1$\begingroup$ This (generalized) proof appears in the short 1985 paper "Topological partitions of Euclidean space by spheres" (by Bankston & Fox) for partitioning $\mathbb R^{n+2}$ by $S^n$, apparently due to S. Kakutani when $n=1$. $\endgroup$ Apr 1, 2021 at 18:03

$\begingroup$ @ChrisGerig Thanks for the reference! I heard that argument by word of mouth in the 90's, and it's good to know the source. This link pulls up the paper for me: researchgate.net/publication/… $\endgroup$ Apr 2, 2021 at 20:51
Péter's proof is very clever and, while there is no real need to resurrect this thread, the following is quite straightforward in case one is not inclined to hunt for it in the literature on this subject:
Observe that you can cover a twopunctured sphere with circles. Now consider a family of circles lying in the $xy$ plane, radii 1, centred at the points $(4k+1,0,0)$ for $k \in \mathbb{Z}$. Each sphere about the origin intersects this family in exactly two places.

4$\begingroup$ This is exactly the construction of Szulkin [MR0719756] (see my answer below). $\endgroup$ Jul 22, 2013 at 16:15

2$\begingroup$ But the question was about a partition into unit circles, and it's not obvious that an arbitrary twopunctured sphere can be covered with unit circles. $\endgroup$ Nov 6, 2020 at 14:19
In this article^{1}, the authors prove that not only can you partition $R^3$ into congruent circles, but you can do so into unlinked congruent circles. They also prove a variety of other similar results: $R^3$ can be partitioned into isometric copies of any family of continuum many real analytic curves. And they consider the question in higher dimensions, and also the role of AC in the proofs: for example, in $R^3$ no AC is needed for circles, if different sizes are allowed.
^{1}M. Jonsson and J. Wästlund: Partition of $R^3$ into curves, Mathematica Scandinavica 83 (1998) 192204; JSTOR, author's website

2$\begingroup$ Is it known if the axiom of choice is required for congruent circles to partition? $\endgroup$ Jun 18, 2010 at 19:28

1$\begingroup$ Ryan, I'm not sure. All the arguments I have heard use AC in this case, but I have never heard a proof that AC was required for such a thing (and it is difficult to see how such a proof would proceed). But perhas the geometers will come through with a positive construction... $\endgroup$ Jun 18, 2010 at 19:40


1$\begingroup$ @JoelDavidHamkins : What paper is this? The links aren't working for me, and you didn't provide authors or a title or even a journal or year. $\endgroup$ Nov 4, 2020 at 18:48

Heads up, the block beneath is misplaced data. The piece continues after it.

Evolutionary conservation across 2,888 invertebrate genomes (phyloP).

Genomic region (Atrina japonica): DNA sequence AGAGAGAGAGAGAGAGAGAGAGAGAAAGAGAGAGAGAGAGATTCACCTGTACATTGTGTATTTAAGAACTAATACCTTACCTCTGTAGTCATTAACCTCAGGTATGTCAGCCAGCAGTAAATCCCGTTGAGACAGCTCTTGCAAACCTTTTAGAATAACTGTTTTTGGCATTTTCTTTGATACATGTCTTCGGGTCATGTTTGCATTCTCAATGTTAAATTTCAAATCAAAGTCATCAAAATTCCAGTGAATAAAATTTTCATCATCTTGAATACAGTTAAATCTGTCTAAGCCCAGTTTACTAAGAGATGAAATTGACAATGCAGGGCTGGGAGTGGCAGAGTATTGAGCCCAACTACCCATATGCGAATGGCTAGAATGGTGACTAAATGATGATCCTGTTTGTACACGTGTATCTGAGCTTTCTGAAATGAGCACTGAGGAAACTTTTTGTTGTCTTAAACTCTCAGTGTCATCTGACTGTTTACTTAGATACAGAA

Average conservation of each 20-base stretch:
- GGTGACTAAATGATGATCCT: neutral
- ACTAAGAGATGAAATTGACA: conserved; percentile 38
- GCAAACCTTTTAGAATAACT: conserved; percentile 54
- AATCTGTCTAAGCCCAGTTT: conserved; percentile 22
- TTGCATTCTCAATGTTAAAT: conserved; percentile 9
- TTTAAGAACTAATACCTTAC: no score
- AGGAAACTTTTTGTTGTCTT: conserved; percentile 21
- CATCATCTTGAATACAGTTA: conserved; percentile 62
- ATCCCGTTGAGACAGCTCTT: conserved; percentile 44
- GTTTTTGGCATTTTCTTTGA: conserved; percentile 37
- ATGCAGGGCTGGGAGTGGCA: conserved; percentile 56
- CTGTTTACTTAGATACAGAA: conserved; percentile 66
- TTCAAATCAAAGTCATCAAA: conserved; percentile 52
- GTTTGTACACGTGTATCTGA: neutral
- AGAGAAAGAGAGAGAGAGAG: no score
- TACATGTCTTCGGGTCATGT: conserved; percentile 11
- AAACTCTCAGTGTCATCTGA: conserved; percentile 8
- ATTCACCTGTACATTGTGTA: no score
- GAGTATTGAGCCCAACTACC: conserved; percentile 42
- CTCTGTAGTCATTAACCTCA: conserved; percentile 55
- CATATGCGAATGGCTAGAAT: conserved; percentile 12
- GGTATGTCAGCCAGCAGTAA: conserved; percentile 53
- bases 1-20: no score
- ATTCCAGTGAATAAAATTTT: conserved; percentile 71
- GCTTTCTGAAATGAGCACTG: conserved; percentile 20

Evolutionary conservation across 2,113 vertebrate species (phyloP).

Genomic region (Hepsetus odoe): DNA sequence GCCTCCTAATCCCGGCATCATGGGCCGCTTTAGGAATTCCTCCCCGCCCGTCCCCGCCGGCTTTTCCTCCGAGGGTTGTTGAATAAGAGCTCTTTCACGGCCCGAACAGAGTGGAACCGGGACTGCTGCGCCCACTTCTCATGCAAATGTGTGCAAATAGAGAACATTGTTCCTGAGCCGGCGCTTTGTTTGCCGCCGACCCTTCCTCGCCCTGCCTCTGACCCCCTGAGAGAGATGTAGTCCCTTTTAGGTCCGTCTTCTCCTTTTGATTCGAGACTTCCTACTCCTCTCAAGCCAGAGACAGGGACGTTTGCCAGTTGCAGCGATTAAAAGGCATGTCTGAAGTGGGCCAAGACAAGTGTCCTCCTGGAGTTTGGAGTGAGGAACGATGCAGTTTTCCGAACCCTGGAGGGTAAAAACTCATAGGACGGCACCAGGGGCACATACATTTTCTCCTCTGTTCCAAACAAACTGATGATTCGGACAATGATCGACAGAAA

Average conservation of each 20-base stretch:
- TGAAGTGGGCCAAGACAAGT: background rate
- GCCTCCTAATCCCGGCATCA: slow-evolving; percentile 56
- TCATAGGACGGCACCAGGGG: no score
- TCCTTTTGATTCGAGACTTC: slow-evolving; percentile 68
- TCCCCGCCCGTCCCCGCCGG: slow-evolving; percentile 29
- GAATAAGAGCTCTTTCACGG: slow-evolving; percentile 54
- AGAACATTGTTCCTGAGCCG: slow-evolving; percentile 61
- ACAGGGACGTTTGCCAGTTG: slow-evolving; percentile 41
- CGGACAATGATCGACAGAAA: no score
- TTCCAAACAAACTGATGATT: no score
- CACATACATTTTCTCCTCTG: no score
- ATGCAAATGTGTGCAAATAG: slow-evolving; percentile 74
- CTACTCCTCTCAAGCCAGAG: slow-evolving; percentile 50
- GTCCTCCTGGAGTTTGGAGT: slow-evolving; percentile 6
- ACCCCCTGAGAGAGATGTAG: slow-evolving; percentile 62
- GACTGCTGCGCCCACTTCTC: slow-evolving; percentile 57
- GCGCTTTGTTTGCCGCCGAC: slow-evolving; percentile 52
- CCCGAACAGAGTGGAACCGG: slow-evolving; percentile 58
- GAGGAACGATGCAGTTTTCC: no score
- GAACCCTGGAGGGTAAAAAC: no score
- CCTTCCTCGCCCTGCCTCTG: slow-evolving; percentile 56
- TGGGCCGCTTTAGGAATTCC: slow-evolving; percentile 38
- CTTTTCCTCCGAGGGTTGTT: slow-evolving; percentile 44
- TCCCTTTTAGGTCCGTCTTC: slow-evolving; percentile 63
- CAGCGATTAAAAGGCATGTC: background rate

1$\begingroup$ The paper is: PARTITIONS OF R^3 INTO CURVES, M. JONSSON and J. WAÎSTLUND, MATH. SCAND. 83 (1998), 192204. The link works for me. $\endgroup$ Nov 4, 2020 at 20:36
A very nice, explicit, elementary partition (without the Axiom of Choice) of $\mathbb{R}^3$ into geometric circles of variable radii is given in: [MR0719756] Szulkin, Andrzej. $\mathbb{R}^3$ is the union of disjoint circles. Amer. Math. Monthly 90 (1983), no. 9, 640–641.
Evelyn Sander says here, "Geometric circles of unit radius are called hoops. Using the Axiom of Choice, J.H. Conway and H.T. Croft showed that it is nevertheless possible to discontinuously fill threespace using disjoint hoops." The "nevertheless" was to contrast with filling continuously. This was a report on a talk by Daniel Asimov in 1994, who showed that it is not possible to fill continuously with hoops.

1$\begingroup$ Does "geometric" mean round with a fixed radius? $\endgroup$ Jun 18, 2010 at 17:57

$\begingroup$ @Ryan: Yes. "A geometric circle in $R^3$ is the set of points in a fixed plane that lie a fixed positive distance from a center point that lies in the same plane." $\endgroup$ Jun 18, 2010 at 17:58

$\begingroup$ I mean, do all the circles have the same radius? Certainly their centres and axis can vary. $\endgroup$ Jun 18, 2010 at 18:11

$\begingroup$ Ah, sorry. Somehow I completely misread your answer. It makes sense now and my comments were offtrack. $\endgroup$ Jun 18, 2010 at 18:18

$\begingroup$ I don't understand, didn't your original answer say something about "using algebraic topology it's possible to show..." ? $\endgroup$ Jun 18, 2010 at 18:23